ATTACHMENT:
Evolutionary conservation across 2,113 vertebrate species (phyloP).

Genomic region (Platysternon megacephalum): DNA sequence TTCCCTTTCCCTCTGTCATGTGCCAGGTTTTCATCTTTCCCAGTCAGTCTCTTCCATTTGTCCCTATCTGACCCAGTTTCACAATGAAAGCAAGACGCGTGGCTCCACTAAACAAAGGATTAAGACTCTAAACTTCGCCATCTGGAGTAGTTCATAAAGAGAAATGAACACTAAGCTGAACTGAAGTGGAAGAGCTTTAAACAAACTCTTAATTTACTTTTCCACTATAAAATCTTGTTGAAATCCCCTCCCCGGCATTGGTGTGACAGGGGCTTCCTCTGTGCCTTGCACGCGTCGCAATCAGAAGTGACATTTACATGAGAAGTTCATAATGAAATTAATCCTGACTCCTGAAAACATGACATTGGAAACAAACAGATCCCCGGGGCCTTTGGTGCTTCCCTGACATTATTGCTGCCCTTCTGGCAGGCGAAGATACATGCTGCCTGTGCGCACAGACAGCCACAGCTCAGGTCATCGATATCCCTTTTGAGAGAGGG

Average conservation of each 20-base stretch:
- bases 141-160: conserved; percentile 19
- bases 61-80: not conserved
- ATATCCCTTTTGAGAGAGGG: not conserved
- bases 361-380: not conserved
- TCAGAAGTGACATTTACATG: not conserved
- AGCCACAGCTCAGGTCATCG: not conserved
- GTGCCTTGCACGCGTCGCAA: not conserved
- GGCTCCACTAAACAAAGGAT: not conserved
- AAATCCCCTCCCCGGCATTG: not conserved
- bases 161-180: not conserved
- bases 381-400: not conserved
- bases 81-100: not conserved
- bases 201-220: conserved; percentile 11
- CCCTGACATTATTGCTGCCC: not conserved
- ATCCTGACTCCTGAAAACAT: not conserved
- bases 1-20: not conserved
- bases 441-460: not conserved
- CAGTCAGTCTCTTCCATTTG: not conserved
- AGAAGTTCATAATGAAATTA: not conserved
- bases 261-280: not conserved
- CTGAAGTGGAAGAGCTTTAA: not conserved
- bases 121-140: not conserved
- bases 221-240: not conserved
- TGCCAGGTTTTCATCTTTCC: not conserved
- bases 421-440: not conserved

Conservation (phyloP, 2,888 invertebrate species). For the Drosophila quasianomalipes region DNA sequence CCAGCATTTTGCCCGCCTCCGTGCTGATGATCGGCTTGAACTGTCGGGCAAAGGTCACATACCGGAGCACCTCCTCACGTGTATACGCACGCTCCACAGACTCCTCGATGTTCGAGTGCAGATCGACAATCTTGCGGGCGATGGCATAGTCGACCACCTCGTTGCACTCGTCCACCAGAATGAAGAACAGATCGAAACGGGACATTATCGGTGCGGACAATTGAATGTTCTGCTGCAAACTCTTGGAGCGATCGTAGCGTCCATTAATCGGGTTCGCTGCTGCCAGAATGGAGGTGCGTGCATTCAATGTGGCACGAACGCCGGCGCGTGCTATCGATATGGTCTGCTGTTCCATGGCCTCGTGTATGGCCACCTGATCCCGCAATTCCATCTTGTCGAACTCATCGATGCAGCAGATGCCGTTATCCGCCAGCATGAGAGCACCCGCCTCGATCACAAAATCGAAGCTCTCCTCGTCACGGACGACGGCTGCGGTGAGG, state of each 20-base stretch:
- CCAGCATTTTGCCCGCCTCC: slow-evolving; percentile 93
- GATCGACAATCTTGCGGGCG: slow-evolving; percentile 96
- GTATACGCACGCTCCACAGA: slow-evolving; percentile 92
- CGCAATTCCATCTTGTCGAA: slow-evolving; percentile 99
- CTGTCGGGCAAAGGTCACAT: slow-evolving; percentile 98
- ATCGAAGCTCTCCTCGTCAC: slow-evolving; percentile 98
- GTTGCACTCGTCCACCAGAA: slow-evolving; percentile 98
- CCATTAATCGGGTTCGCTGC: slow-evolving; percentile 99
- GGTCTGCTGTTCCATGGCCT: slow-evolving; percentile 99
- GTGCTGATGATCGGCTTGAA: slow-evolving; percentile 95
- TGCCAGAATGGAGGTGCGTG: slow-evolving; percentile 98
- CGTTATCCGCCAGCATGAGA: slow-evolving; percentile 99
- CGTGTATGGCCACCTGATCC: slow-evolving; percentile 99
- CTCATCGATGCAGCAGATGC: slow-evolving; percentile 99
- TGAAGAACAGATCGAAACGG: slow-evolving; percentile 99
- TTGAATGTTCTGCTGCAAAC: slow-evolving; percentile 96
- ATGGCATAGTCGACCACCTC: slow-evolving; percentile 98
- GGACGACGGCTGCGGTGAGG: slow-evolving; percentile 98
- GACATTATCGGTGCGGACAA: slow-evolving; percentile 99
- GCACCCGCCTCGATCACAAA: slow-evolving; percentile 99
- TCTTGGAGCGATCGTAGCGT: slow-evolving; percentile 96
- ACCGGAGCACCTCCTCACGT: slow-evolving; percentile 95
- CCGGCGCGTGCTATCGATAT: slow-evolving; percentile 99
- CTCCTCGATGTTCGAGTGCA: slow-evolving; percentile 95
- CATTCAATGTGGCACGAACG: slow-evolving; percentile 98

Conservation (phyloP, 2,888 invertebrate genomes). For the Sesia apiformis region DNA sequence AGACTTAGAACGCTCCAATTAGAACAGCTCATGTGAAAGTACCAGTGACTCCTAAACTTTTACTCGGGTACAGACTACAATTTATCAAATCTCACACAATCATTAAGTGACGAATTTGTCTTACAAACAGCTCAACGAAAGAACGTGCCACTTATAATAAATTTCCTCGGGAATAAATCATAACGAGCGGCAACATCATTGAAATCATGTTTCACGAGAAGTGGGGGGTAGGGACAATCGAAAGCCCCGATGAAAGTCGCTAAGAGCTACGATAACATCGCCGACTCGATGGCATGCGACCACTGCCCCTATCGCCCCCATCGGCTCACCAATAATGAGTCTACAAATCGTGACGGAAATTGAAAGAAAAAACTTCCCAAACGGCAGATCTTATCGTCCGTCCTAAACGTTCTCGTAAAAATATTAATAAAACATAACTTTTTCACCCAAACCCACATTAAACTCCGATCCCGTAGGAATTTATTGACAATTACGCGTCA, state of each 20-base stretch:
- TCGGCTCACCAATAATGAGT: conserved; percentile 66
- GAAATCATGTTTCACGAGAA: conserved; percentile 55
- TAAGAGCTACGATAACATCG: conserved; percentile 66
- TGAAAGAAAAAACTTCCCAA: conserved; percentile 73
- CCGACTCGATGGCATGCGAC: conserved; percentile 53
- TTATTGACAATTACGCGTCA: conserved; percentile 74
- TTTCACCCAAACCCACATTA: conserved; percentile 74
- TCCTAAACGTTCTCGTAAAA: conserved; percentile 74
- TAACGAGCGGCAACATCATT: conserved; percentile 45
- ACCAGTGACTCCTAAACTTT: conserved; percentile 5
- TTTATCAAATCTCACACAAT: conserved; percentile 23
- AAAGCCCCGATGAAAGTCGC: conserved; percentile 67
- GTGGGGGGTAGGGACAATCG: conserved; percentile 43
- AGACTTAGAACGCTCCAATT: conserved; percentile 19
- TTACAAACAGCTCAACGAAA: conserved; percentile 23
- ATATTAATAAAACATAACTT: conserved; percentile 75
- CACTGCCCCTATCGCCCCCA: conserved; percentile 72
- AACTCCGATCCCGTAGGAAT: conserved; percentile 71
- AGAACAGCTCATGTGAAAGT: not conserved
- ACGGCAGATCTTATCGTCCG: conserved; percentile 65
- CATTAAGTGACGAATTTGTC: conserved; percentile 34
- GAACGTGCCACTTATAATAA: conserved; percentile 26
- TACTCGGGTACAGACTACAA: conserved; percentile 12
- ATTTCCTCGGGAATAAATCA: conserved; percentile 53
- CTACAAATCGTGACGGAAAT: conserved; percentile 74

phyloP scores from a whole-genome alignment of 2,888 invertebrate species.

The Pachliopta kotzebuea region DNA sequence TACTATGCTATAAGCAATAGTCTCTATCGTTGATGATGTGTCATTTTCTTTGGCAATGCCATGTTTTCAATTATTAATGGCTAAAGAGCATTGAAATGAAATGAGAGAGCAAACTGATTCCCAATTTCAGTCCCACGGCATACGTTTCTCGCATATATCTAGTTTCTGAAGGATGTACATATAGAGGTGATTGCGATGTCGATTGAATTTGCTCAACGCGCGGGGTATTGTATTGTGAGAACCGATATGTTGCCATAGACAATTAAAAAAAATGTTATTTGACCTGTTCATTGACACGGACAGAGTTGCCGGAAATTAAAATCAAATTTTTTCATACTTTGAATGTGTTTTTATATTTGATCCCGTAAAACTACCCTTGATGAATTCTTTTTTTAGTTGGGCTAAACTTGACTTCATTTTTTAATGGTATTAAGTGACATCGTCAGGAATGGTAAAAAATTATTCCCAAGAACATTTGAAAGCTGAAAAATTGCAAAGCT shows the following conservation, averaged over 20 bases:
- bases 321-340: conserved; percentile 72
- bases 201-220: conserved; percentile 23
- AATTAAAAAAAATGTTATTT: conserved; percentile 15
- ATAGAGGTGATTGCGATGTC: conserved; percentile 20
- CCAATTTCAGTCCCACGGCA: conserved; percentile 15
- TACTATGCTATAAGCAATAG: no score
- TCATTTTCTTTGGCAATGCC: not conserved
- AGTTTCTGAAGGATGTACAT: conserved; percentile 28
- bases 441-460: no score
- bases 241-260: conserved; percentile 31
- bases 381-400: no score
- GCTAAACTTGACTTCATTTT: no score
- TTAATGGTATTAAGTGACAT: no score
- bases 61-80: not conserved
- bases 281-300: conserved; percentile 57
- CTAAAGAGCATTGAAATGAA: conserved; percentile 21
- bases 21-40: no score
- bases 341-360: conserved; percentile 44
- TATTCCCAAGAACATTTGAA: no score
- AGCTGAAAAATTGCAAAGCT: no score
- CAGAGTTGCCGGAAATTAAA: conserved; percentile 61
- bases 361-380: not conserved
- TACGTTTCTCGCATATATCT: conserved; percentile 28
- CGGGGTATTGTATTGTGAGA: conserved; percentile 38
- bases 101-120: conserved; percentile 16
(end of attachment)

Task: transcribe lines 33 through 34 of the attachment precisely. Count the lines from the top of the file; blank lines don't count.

- CGCAATTCCATCTTGTCGAA: slow-evolving; percentile 99
- CTGTCGGGCAAAGGTCACAT: slow-evolving; percentile 98